There's a big difference between a wait and a timeout. The wait will always wait it's time, while the timeout will never wait longer then needed. The wait will slow down the program, the timeout is as fast as possible.

 

EDIT: If you feel you absolutely must add waits, make sure the waits are skipped if there's an error. Nothing more annoying then having to wait for a device that isn't even there.

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wiebe@CARYA wrote:

Adding waits shouldn't be needed. I sure never needed it for normal serial communication.

 

Send a command, then read with a timeout long enough. The device should be ready, at least for receiving the next command.

 

If a command does take time to process, solve this by increasing the timeout.


There are plenty of commands that do not get a response.  And those take time to process.  And some instruments do not handle a message coming in while another is being processed.  I even ran into this with an oscilloscope over GPIB.  In that particular example, I had to add 500ms delays for the messages to be processed properly.  This is not typical.  Most devices I have used do not need a delay.  But those who do typically need no more than 10-20ms.


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@crossrulz wrote:

wiebe@CARYA wrote:

Adding waits shouldn't be needed. I sure never needed it for normal serial communication.

 

Send a command, then read with a timeout long enough. The device should be ready, at least for receiving the next command.

 

If a command does take time to process, solve this by increasing the timeout.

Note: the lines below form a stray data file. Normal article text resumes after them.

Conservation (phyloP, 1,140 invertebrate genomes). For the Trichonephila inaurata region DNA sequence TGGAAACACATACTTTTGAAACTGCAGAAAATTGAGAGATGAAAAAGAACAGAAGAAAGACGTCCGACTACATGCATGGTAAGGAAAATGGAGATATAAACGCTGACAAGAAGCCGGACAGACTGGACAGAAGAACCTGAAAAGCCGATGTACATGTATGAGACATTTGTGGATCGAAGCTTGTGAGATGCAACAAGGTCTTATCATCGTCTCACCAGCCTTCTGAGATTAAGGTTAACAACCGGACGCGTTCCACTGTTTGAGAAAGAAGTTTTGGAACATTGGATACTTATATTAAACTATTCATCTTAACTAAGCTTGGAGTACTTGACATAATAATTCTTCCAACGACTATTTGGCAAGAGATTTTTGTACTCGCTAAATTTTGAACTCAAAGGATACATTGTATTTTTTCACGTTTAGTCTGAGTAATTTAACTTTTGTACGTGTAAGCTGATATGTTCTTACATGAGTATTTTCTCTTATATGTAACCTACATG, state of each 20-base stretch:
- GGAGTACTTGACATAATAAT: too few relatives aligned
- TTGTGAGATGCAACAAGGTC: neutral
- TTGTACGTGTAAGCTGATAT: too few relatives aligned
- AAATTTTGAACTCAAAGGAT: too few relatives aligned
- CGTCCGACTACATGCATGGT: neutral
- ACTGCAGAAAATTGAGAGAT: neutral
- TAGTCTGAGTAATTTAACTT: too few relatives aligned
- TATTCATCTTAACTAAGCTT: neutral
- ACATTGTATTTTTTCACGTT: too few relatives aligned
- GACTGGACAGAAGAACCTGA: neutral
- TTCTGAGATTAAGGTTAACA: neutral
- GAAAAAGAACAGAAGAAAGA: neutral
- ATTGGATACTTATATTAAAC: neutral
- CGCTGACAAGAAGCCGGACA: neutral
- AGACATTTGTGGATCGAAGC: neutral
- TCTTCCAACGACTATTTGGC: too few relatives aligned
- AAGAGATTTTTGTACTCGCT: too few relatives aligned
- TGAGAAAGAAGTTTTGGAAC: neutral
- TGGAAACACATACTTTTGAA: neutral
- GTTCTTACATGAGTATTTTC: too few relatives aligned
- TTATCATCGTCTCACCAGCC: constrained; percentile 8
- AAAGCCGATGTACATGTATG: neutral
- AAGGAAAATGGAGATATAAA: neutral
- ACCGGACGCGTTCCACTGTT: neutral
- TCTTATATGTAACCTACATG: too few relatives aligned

There are plenty of commands that do not get a response.  And those take time to process.  And some instruments do not handle a message coming in while another is being processed.  I even ran into this with an oscilloscope over GPIB.  In that particular example, I had to add 500ms delays for the messages to be processed properly.  This is not typical.  Most devices I have used do not need a delay.  But those who do typically need no more than 10-20ms.


I can't say for sure I never had to add a wait, but just that it usually can be avoided, and that it sucks if it can't. If it can't be avoided, make them as small as possible, and make them skip on errors.

 

I think we're on the same page here.

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Message 7 of 18
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My take on hard-coded waits: Usually, if you need hard-coded waits, you do not have a complete grasp of the communications protocol.  That being said, I've actually had a power supply that stated in the manual to add a wait of 20 ms between commands to ensure that the last command was processed.

Bill
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wiebe@CARYA wrote:

I can't say for sure I never had to add a wait, but just that it usually can be avoided, and that it sucks if it can't. If it can't be avoided, make them as small as possible, and make them skip on errors.


Yep, the reason I don't like to use the Stall Data Flow.vim.  Please go give this idea a kudos: Stall Data Flow should be a no-op in the event of an error 


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Hey Kevin,

 

Thank you for your response, it did not solve the problem, but it helped me understand what was going on a bit more. I changed the termination character and the requested number of bytes, but I still cannot get it to read the buffer on the first try. Do you have any other ideas? You mentioned something about the timeout of the code, could you please elaborate on that?

 

Thank you.